No Higher Power
Morgan had ceased going to church when she was twelve years old. She and her mom were living with her grandmother and she insisted they attend church. One Sunday morning Morgan refused to go. No one forced her and that was the end of organized religion for her.
As she walked along the deserted streets of town pushing her daughter in the ancient stroller she’d found in the basement, she was more convinced than ever God did not exist. A loving
and benevolent God would never allow this level of destruction. The movie theater, Shelley’s Diner and Pete’s Bar and Grill were shuttered and boarded. Their owners gone and their doors closed forever. The hair and nail salon where her own mother worked for twelve years had closed in April of the year 2020 and never reopened.
She wondered what her former classmates would say if they saw her now. Her hair shorn, battered Doc Martens on her feet and a rifle slung over her shoulder. She wondered what Anna would say. Would she love her if she saw Morgan this way? Had she ever really loved her?
Five years. Over two million deaths and countless others whose lives were ruined. There had been a first wave and then a second and a third. The vaccines touted proved powerless against the unrelenting virus.
There were those who still blamed it on the government. The government was either too strict or not strict enough. The government didn’t warn people in the beginning. It was a deliberate plot by the government to kill off older people in order to cut health care costs. Her baby’s father had read that one on the internet and of course he believed it. What an idiot.
Morgan didn’t blame the government. She blamed the ordinary citizens who refused to listen, way back in the beginning. The mask less hordes who went to beaches and had barbecues when they were told not to do so. The college kids who continued to party as though they were immune to becoming sick.
A lot of those people were gone now.
Morgan was almost at the Food Fair when Lily started squirming in her stroller and saying, “Wet, Mama.”
Lily was four and had a vocabulary of seven words. Mama. Hot. Cold. Wet. Hungry. Tired. Go.
“You’re going to have to wait, Sweetie. Mama can’t change you now.”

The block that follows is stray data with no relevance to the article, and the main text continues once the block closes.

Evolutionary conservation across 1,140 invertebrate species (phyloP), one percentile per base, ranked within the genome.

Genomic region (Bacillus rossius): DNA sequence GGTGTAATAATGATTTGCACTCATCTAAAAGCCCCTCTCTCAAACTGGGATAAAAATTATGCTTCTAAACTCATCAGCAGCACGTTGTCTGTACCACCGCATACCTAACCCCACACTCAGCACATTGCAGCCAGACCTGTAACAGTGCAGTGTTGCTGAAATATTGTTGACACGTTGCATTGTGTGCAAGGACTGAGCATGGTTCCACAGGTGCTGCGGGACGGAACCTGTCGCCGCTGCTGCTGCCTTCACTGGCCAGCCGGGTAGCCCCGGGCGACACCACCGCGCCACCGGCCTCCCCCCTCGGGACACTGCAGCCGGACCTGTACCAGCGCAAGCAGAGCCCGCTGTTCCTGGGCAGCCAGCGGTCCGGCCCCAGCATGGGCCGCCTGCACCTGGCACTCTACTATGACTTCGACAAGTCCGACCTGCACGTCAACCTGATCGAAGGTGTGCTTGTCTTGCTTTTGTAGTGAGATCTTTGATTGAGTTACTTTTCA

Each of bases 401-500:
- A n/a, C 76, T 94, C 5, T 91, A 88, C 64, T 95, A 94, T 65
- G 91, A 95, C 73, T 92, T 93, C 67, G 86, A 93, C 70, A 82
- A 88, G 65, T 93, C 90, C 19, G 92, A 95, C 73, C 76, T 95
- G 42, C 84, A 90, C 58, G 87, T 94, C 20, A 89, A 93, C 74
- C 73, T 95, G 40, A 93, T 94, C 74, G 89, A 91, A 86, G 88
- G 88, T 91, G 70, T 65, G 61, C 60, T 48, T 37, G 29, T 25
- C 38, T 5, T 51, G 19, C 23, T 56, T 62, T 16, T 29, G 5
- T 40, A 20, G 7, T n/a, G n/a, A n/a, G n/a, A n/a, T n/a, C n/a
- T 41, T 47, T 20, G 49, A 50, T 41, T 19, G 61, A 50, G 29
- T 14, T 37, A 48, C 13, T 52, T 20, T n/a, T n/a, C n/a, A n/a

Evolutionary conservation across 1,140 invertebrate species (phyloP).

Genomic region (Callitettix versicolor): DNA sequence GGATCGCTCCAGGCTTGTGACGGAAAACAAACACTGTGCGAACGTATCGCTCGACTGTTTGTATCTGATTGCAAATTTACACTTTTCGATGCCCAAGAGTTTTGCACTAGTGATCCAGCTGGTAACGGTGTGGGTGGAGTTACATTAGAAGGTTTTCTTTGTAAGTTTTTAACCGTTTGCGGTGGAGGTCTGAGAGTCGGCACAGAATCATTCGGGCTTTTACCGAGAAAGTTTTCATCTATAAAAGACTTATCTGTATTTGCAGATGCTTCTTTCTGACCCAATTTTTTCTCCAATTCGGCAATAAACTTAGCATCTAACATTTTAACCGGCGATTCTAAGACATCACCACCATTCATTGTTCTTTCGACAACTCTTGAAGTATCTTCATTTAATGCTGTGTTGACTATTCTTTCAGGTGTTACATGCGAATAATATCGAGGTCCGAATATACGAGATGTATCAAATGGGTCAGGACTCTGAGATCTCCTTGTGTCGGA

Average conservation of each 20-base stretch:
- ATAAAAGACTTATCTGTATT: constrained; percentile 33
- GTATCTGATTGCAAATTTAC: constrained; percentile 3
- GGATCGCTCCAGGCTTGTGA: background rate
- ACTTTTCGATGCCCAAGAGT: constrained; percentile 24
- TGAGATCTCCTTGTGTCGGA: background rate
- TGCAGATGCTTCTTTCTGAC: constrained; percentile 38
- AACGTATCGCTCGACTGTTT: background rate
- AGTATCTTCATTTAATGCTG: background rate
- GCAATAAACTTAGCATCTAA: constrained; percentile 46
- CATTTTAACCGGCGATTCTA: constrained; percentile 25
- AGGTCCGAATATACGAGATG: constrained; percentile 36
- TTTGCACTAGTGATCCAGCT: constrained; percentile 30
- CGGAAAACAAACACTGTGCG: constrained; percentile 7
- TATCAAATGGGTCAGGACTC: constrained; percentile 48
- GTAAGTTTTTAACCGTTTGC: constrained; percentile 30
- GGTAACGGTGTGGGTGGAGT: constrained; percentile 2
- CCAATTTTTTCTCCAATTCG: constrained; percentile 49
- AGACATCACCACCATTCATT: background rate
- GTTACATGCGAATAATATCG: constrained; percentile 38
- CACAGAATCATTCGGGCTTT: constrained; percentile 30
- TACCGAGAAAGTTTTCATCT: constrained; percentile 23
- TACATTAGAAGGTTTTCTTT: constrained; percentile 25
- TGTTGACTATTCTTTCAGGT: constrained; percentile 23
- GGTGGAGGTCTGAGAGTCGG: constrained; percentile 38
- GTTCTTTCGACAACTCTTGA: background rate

She wasn’t sure how much Lily actually understood. She had been born perfectly healthy and then her growth and development stopped before she was two. Morgan knew her daughter needed help yet there was no around to help her. They had no doctors, no hospitals and no psychologists left in town.
The Food Fair was the last business left in town. The owners had hung on until a few weeks before giving up. Morgan had heard rumors about leftover produce and even meat being left inside the store. She had no intention of touching the meat or serving it to her daughter. But half edible potatoes, onions and tomatoes would suffice.
She loaded Lily’s diaper bag with some decent looking veggies and even found canned milk, cereal and bananas for Lily. She had shot two rabbits in the woods this morning and intended on grilling them outside. Rabbit stew for dinner. Yum.
She wheeled Lily to the bathroom and changed her diaper. They were coming out of the store through one of the broken plate glass windows when she saw her walking toward them. Anna. Her Anna.
She was still beautiful. Even with her once lustrous blonde hair lank and tied in a pony tail. She wore no makeup. Yet she somehow, she was beautiful.
Morgan remembered the first time she’d noticed her on the football field. Twirling her baton. Dancing and swirling around. She was the Golden Girl. The girl on the arm of the star quarterback, Paul Bryan.
Morgan had been shocked when Anna sought her out. Mousey, shy, book wormy Morgan Hoyt. She was sixteen and Anna was eighteen when it started. Clandestine nights spent at Anna’s house and in Anna’s bed while her parents were away.
No one before or since had ever been as sweet, tender and loving as Anna had been. When Morgan was lying in Anna’s arms, she felt loved for the first and only time in her life. She wanted to walk the hallways of school hand in hand with Anna.
That obviously was never going to happen.
Anna was walking toward Morgan and Lily quickly and when she reached her she gave Morgan a huge hug. People hugged each other now. There was no social distancing. It was almost as though death would be preferable.
“Morgan! Oh my God! Oh my God! Oh my God! I am so happy to see you. Who is this sweet thing? Is this your niece or something?”
Morgan backed away from Anna a bit. “She’s not my niece, Anna. She’s my daughter, Lily. She’s four but she doesn’t look or act it.”